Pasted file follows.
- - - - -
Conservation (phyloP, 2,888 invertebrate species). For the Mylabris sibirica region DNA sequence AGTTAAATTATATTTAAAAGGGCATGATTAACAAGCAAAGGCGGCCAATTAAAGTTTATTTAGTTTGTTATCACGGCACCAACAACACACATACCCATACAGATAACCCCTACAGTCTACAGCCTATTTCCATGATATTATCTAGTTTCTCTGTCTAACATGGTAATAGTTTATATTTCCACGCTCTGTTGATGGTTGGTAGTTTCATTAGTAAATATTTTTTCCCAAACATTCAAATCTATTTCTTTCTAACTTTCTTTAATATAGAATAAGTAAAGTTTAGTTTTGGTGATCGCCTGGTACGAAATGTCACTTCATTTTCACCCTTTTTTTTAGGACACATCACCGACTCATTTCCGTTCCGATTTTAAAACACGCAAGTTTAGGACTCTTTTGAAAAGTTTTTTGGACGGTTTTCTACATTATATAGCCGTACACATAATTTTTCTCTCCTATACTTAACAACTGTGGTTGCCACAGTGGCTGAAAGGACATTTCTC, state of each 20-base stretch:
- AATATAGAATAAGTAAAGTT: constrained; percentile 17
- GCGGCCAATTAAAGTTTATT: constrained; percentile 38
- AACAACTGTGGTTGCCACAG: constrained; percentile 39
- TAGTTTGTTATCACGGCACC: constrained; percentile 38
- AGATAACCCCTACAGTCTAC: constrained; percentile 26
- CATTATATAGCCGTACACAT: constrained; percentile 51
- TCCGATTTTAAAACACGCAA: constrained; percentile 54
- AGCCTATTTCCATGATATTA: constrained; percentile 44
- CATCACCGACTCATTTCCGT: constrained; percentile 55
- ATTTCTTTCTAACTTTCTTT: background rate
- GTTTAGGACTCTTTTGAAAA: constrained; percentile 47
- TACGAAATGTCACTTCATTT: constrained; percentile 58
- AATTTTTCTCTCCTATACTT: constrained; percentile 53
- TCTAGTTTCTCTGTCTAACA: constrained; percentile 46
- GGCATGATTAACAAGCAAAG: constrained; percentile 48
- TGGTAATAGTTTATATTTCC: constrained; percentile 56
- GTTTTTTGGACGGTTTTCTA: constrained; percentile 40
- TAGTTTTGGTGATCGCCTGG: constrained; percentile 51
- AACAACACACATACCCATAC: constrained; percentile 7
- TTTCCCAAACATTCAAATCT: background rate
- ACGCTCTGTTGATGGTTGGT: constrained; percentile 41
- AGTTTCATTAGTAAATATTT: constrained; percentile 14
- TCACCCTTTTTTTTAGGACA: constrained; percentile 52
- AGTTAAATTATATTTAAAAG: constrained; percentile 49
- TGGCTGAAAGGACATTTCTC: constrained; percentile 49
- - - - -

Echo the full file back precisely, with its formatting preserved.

Conservation (phyloP, 2,888 invertebrate species). For the Mylabris sibirica region DNA sequence AGTTAAATTATATTTAAAAGGGCATGATTAACAAGCAAAGGCGGCCAATTAAAGTTTATTTAGTTTGTTATCACGGCACCAACAACACACATACCCATACAGATAACCCCTACAGTCTACAGCCTATTTCCATGATATTATCTAGTTTCTCTGTCTAACATGGTAATAGTTTATATTTCCACGCTCTGTTGATGGTTGGTAGTTTCATTAGTAAATATTTTTTCCCAAACATTCAAATCTATTTCTTTCTAACTTTCTTTAATATAGAATAAGTAAAGTTTAGTTTTGGTGATCGCCTGGTACGAAATGTCACTTCATTTTCACCCTTTTTTTTAGGACACATCACCGACTCATTTCCGTTCCGATTTTAAAACACGCAAGTTTAGGACTCTTTTGAAAAGTTTTTTGGACGGTTTTCTACATTATATAGCCGTACACATAATTTTTCTCTCCTATACTTAACAACTGTGGTTGCCACAGTGGCTGAAAGGACATTTCTC, state of each 20-base stretch:
- AATATAGAATAAGTAAAGTT: constrained; percentile 17
- GCGGCCAATTAAAGTTTATT: constrained; percentile 38
- AACAACTGTGGTTGCCACAG: constrained; percentile 39
- TAGTTTGTTATCACGGCACC: constrained; percentile 38
- AGATAACCCCTACAGTCTAC: constrained; percentile 26
- CATTATATAGCCGTACACAT: constrained; percentile 51
- TCCGATTTTAAAACACGCAA: constrained; percentile 54
- AGCCTATTTCCATGATATTA: constrained; percentile 44
- CATCACCGACTCATTTCCGT: constrained; percentile 55
- ATTTCTTTCTAACTTTCTTT: background rate
- GTTTAGGACTCTTTTGAAAA: constrained; percentile 47
- TACGAAATGTCACTTCATTT: constrained; percentile 58
- AATTTTTCTCTCCTATACTT: constrained; percentile 53
- TCTAGTTTCTCTGTCTAACA: constrained; percentile 46
- GGCATGATTAACAAGCAAAG: constrained; percentile 48
- TGGTAATAGTTTATATTTCC: constrained; percentile 56
- GTTTTTTGGACGGTTTTCTA: constrained; percentile 40
- TAGTTTTGGTGATCGCCTGG: constrained; percentile 51
- AACAACACACATACCCATAC: constrained; percentile 7
- TTTCCCAAACATTCAAATCT: background rate
- ACGCTCTGTTGATGGTTGGT: constrained; percentile 41
- AGTTTCATTAGTAAATATTT: constrained; percentile 14
- TCACCCTTTTTTTTAGGACA: constrained; percentile 52
- AGTTAAATTATATTTAAAAG: constrained; percentile 49
- TGGCTGAAAGGACATTTCTC: constrained; percentile 49